Pulse transitions - Special payments to Cooper end
For more than two decades, Pulse Investments Limited has been managed by a company owned by its chairman, Kingsley Cooper, and was the vehicle through which he was compensated for services that extended beyond his executive role.
But that arrangement ended July 1 more than two years after Cooper gave up the job of Pulse's CEO to his daughter Safia Cooper back in January 2016.
Cooper said Monday that the change does not imply a reorganisation at the modelling and entertainment company, but the elimination of fees which were paid to GL Superb Limited would save Pulse around $40 million per year.
"Management fees were paid to the chairman's company which has been the case since Pulse was listed on the JSE in 1994," Cooper said Monday.
Pulse otherwise pays rental of $1,000 per year to another company owned by Cooper, Samurai Investments Limited, on a 50-year lease. The lease contract was extended and repriced from $1 per year in 2017.
Explaining his compensation, Cooper said that over the years at the modelling agency he founded four decades ago he acted in various capacities, first as executive chairman and more recently as director of special projects, but also provided other expertise over time.
"The board's decision to no longer pay management fees means that these costs will no longer be incurred by the company which is an obvious benefit," the chairman said.
Those savings will buttress the company's bottom line, and likely result in higher dividends to shareholders, Cooper added.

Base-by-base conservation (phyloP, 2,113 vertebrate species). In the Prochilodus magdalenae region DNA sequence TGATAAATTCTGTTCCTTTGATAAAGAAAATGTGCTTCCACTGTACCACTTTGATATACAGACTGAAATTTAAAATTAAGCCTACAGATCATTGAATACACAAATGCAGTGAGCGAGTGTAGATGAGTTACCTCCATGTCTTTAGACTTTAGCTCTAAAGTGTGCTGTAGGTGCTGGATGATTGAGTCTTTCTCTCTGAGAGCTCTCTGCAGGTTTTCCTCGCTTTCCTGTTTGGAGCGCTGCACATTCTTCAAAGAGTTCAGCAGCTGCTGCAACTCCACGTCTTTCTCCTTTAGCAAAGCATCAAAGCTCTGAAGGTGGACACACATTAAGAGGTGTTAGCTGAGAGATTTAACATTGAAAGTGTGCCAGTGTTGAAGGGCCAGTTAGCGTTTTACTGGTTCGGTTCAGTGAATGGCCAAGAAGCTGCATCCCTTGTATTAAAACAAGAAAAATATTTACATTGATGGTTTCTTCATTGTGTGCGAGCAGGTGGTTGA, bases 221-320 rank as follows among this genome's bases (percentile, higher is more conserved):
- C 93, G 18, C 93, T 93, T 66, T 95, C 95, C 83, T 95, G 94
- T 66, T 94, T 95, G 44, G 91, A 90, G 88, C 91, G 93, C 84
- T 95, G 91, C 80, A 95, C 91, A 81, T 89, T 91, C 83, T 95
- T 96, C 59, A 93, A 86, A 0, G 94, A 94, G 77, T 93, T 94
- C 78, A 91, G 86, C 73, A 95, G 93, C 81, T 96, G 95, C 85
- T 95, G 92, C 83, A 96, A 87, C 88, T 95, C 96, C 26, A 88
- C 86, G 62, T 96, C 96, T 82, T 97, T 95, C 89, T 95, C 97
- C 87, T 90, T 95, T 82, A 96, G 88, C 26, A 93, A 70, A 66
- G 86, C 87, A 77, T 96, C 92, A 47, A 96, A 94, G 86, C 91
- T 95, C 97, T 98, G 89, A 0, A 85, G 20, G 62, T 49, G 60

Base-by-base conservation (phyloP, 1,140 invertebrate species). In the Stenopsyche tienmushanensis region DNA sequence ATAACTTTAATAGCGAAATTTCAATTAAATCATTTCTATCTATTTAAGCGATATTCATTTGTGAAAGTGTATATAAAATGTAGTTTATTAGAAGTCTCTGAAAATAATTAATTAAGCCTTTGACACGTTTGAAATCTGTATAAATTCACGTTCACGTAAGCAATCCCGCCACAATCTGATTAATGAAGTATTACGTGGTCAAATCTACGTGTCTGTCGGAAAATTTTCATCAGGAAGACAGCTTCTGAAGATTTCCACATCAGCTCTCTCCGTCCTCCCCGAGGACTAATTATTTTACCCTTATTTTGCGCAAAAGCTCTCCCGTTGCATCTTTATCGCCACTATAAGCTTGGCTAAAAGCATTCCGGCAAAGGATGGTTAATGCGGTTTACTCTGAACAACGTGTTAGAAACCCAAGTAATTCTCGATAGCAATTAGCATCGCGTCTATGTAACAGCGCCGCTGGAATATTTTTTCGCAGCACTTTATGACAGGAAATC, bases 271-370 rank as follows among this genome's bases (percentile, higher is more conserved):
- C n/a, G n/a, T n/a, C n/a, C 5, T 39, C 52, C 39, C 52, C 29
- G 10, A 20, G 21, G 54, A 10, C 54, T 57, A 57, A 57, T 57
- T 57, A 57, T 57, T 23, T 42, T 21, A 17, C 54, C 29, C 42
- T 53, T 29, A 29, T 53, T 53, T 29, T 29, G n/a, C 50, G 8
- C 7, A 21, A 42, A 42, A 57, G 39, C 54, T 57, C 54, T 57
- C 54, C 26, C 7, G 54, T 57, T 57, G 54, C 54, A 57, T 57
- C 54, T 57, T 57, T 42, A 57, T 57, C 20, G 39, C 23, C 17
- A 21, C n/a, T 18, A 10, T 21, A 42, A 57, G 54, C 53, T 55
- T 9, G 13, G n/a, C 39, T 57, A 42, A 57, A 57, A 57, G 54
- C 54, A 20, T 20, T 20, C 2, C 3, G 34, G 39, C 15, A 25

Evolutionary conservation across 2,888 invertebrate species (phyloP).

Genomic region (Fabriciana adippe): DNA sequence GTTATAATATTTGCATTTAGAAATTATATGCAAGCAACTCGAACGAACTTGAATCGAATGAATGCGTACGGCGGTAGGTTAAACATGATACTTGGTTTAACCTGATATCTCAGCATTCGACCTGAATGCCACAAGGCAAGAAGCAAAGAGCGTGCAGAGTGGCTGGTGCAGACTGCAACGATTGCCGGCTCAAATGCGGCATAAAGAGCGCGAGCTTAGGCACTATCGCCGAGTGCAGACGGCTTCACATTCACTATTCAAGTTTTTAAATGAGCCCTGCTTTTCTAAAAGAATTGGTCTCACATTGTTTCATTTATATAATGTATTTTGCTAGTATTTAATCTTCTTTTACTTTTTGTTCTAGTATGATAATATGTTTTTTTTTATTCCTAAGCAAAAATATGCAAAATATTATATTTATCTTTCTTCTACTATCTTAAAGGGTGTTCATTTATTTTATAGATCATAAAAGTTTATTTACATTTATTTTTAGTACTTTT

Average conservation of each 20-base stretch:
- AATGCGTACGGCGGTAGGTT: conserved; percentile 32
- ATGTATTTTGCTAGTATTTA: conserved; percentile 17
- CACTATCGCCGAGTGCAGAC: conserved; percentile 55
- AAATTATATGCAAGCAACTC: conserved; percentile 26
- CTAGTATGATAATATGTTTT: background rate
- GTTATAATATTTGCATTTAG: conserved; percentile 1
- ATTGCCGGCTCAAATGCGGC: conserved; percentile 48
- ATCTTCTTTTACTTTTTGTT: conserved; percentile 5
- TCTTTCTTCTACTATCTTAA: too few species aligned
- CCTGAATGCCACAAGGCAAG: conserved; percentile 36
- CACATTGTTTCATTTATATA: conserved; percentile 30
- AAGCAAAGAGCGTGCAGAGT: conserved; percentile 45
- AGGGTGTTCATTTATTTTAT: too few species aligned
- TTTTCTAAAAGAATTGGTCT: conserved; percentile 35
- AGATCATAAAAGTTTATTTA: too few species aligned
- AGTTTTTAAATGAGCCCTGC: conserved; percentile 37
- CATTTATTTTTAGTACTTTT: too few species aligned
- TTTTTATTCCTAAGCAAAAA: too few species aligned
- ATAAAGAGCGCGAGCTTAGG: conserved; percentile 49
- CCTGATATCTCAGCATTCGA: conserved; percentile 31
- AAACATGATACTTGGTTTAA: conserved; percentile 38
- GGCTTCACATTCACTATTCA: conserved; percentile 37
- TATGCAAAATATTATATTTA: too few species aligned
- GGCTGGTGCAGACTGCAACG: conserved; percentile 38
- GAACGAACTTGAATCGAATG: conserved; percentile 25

Following a long dividend drought, Pulse paid out six cents and eight cents per share to shareholders in 2016 and 2017, respectively distributions that totalled $38 million over the two years. The lion's share would have been paid to Cooper who owns around three-quarters of the company. So far this year, it has paid dividend of 1.5 cents per share, representing a distribution of more than $4 million.
Cooper said the board now believes that Pulse "has achieved a level of maturity, a point at which they wished to demonstrate their complete confidence in the company's future prospects and performance", and that he shares that view.
Pulse's business lines include the modelling agency, and hospitality services at Villa Ronai in Stony Hill, St Andrew and at the Pulse Centre in New Kingston. It also stages the fashion show, Caribbean Fashion Week, annually.
Last year, Pulse made a profit of $268 million before tax credits, up from $239 million in the previous period ending June 2016.
The 2018 annual results are pending, but at the nine-month mark, the company has already grown its profit by 18 per cent to $260 million.
Cooper said that the company's management remains the same since his daughter succeeded him. Safia remains CEO while Kingsley is chairman as well as a director of special projects, through which he currently oversees expansion of the hospitality segment, real estate development and other new initiatives.
Existing costs relating to the company's management will remain a charge on Pulse.
Pulse Investments itself is a 25-year-old company incorporated in 1993, but the business has been around for nearly 40 years. The company was previously known as Pulse Entertainment Group Limited.
"Over many years, the chairman has provided a variety of services which fall outside the scope of his duties as chairman and CEO, including, but not limited to, building design, construction planning and execution, as well as legal vetting," Cooper told the Financial Gleaner.
"These contributions saved Pulse many millions of dollars. Against this background, these management fees were paid," he said.
The company's shares have been trading energetically, leading to a 66 per cent increase in its market price year to date. The stock last traded at $3 per share, placing Pulse's market value at $4.89 billion. The stock has traded as high as $3.38 per share year to date.